Jack in Seattle wants to teach his teenage son JJ important lessons about money, but the boy “doesn’t want to talk with me about money, he only wants to talk about cryptocurrency.”
That disconnect — not believing that bitcoin and other crypto coins are “real money” —may be the difference between tech adopters and old fogeys, or between being cool and being square, or between generations, but it also is an opportunity for financial learning for parents and children alike.
That became particularly apparent Monday, with the release of T. Rowe Price’s 14th annual “Parents Kids & Money” survey, which found that cryptocurrency has increasingly become a launch pad for family money conversations, but which also highlights the potential dangers that these conversations are leaving out the investment basics.
As noted in this column last week, financial literacy efforts – expanding in schools nationally – have a mixed track record, which makes it crucial that parents have money conversations with children and pass on the money lessons they’ve learned.
The T. Rowe Price study heightened the importance of money talks, showing that the older kids get the more likely they are to turn to social media for advice on money.
Even if a parent doesn’t feel qualified to engage in a deep discussion of cryptocurrency —as Jack was feeling with JJ — they’re better off engaging a child rather than leaving them naively exploring the wilds of internet financial sites and the badlands of the crypto community.
Children surveyed by T. Rowe Price — aged 8 to 14 — said they are more interested in cryptocurrencies than in stocks and mutual funds.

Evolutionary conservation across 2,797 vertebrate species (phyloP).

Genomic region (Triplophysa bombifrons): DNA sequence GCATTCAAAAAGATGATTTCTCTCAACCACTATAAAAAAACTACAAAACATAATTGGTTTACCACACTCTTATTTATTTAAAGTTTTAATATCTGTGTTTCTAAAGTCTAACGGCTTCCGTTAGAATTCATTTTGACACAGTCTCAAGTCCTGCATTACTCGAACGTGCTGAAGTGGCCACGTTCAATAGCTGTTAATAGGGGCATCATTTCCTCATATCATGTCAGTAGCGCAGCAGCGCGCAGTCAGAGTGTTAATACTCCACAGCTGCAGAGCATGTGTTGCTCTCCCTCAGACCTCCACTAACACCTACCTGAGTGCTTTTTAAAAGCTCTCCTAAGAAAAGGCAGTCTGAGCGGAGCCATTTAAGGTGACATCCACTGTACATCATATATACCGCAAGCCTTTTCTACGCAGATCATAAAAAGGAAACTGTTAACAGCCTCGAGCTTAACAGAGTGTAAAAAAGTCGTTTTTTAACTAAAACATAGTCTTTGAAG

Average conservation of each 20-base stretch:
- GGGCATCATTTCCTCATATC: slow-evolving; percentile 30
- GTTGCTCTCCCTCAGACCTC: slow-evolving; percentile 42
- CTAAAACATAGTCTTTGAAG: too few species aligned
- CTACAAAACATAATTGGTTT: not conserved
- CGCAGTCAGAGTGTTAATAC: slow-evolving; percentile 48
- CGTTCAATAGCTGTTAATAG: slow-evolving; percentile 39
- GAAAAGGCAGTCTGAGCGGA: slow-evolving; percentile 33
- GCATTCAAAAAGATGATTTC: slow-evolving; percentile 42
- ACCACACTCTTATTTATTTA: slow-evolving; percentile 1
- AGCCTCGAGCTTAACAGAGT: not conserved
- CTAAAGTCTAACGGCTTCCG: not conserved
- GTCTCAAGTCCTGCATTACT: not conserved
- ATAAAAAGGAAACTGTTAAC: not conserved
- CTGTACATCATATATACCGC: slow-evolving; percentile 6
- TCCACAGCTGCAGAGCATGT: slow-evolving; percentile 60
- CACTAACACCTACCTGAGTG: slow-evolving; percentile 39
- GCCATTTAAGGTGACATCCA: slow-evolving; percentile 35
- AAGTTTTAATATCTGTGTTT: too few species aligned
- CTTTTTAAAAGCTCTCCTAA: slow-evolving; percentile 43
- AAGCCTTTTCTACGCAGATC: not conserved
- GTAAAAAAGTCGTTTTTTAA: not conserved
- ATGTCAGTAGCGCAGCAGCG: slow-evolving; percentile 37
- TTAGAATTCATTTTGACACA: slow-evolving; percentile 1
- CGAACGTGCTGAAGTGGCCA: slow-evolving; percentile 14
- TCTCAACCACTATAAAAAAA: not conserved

That raises a lot of concerns, mostly around how volatile crypto can be; “here today, gone tomorrow” is an experience most crypto investors have seen in their crypto wallets, even if they have achieved long-term success.
Investors who lose money in early exposures to investing often take longer to return to the market, so there’s a real question of whether children who suffer big losses with their first, minimalistic investments are making it harder on themselves to participate and pursue a traditional, diversified portfolio later.
Moreover, even crypto advocates say that their favorite asset works best as a small part of a broad investment strategy. You can hope it grows into a massive chunk of your allocation — that’s a nice problem to have — while building your financial future on a more-stable base.
If the most basic entry-level investors — children — are talking about jumping into investing at the third- or fourth-floor level and disdain the basics along the way, they’re investing young but missing the lessons that are most important for a lifetime of financial success.
“It’s disconcerting that about half of the kids who say they are familiar with crypto agree that it’s the ‘future of investing,’” said Roger Young, thought leadership director at T. Rowe Price, recently on the “Money Life with Chuck Jaffe” podcast. “Future of investing is a bit strong. It’s a type of investment that’s very hard to value and very speculative. We would hope there is a message being conveyed that there are other things that traditionally have been a great building block to help people reach their financial goals.”